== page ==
EU, Turkey sign gas transit agreement for Nabucco pipeline

13 July 2009 14:04  [Source: ICIS news]

PRAGUE (ICIS news)--EU governments and Turkey have signed a long-awaited natural gas transit agreement for the proposed Nabucco pipeline, the European Commission said on Monday.

“I sincerely believe we are starting to confound the sceptics, the unbelievers,” said Jose Manuel Barroso, the Commission’s president, following the signing of the accord in Ankara.

“Some time ago people said that this project would not go ahead, that the negotiations seemed irrevocably blocked. Now we have an agreement and I believe this pipeline is now inevitable rather than just probable,” he added.

In his speech at the signing ceremony, Turkish Prime Minister Recep Tayyip Erdogan said: “The Nabucco project has been labelled a pipe dream. This project will be a success story to prove the doubters wrong.”

The €7.9bn ($10.9bn) pipeline, backed by the EU and the US as a means of reducing Europe's overreliance on unstable Russian gas supplies, should supply Europe with gas from the Caspian Sea region and the Middle East.

Transit countries Turkey, Bulgaria, Romania, Hungary and Austria signed the accord after several years of delay.

OMV of Austria, MOL of Hungary, Bulgargaz of Bulgaria, Transgaz of Romania, RWE of Germany and BOTAŞ of Turkey are the six members of the Nabucco Gas Pipeline International consortium.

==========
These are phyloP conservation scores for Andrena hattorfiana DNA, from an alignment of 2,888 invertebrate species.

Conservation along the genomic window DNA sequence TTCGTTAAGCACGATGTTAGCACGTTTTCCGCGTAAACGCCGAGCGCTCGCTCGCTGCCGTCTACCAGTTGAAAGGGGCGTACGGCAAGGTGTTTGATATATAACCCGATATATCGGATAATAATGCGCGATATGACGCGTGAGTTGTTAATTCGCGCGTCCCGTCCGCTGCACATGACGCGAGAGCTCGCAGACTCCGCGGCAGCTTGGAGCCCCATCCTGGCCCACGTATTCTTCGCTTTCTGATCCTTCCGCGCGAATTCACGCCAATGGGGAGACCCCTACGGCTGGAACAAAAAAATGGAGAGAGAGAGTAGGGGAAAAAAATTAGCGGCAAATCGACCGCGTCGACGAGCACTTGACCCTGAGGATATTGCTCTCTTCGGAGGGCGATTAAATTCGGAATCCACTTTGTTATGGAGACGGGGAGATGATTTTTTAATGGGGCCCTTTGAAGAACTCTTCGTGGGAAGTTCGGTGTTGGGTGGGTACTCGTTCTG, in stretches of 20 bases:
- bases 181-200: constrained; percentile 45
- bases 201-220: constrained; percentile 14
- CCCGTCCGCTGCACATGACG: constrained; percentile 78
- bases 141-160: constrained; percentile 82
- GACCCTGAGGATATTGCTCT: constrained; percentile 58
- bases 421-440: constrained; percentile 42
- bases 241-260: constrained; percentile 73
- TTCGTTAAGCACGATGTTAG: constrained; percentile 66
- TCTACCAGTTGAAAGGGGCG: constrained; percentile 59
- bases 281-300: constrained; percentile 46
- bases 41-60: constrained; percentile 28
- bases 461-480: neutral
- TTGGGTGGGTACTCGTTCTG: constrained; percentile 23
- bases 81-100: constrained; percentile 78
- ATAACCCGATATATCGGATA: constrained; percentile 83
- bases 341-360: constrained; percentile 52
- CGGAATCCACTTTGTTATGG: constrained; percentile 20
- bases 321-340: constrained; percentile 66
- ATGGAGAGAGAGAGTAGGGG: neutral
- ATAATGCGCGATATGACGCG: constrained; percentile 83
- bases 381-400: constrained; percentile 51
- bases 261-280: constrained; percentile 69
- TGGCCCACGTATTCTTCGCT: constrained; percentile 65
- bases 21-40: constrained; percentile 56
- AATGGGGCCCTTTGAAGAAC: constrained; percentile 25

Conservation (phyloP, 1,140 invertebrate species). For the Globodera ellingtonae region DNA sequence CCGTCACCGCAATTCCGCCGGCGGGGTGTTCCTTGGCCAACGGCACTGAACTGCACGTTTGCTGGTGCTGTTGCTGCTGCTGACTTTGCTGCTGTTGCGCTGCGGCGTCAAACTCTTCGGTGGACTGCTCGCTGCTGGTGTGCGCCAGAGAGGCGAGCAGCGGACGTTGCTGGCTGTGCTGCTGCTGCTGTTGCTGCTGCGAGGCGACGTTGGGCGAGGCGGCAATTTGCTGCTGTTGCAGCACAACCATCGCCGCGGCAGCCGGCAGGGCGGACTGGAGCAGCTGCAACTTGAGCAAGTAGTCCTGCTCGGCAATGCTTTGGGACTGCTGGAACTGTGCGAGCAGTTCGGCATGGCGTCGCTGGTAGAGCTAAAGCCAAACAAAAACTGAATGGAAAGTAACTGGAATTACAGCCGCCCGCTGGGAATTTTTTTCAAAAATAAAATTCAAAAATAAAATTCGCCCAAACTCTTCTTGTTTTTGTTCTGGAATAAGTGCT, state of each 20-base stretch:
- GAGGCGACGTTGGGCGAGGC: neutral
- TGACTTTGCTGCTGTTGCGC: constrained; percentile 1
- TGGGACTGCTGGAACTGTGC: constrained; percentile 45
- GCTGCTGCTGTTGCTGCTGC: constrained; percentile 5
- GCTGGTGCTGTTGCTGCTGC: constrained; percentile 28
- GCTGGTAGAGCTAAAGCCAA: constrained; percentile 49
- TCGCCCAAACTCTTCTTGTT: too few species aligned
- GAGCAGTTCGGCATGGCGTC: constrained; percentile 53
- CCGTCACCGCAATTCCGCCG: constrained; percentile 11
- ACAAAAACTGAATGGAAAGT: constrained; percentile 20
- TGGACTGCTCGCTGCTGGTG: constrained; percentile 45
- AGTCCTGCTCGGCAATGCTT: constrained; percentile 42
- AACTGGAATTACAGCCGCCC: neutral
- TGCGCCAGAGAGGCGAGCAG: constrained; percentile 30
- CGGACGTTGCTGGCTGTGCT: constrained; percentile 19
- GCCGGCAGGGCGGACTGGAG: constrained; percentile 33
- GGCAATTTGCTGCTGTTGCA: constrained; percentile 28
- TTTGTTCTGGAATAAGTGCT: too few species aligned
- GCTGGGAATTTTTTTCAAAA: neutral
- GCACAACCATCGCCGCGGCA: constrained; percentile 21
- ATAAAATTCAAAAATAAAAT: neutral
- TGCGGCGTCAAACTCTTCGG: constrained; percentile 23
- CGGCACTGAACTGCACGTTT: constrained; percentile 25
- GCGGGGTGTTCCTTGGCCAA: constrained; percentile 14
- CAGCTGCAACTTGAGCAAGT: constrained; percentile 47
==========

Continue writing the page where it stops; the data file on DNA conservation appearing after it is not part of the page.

Erdogan said he hoped that Iranian gas might flow through the pipeline when political conditions allowed for it.

The US is against Iran becoming a Nabucco supplier until relations between Washington and Tehran are normalised.

The Nabucco partners aim to pump 31bn cubic metres of natural gas to Europe by 2014.

Last week, the Nabucco consortium said a “realistic scenario” was for Azerbaijan and Iraq to each supply 7bn-8bn cubic metres of gas per year, with Egypt contributing 1bn-2bn cubic metres per year.

Russia and Turkmenistan are other possible sources for gas, the consortium said.

However, analysts note that no actual contracts for gas supplies have yet been concluded.

Russia could prove to be a rival buyer for much of the available gas for its projects, including the envisaged South Stream pipeline that, like Nabucco, would run to Europe across a “southern corridor”.

($1 = €0.72)

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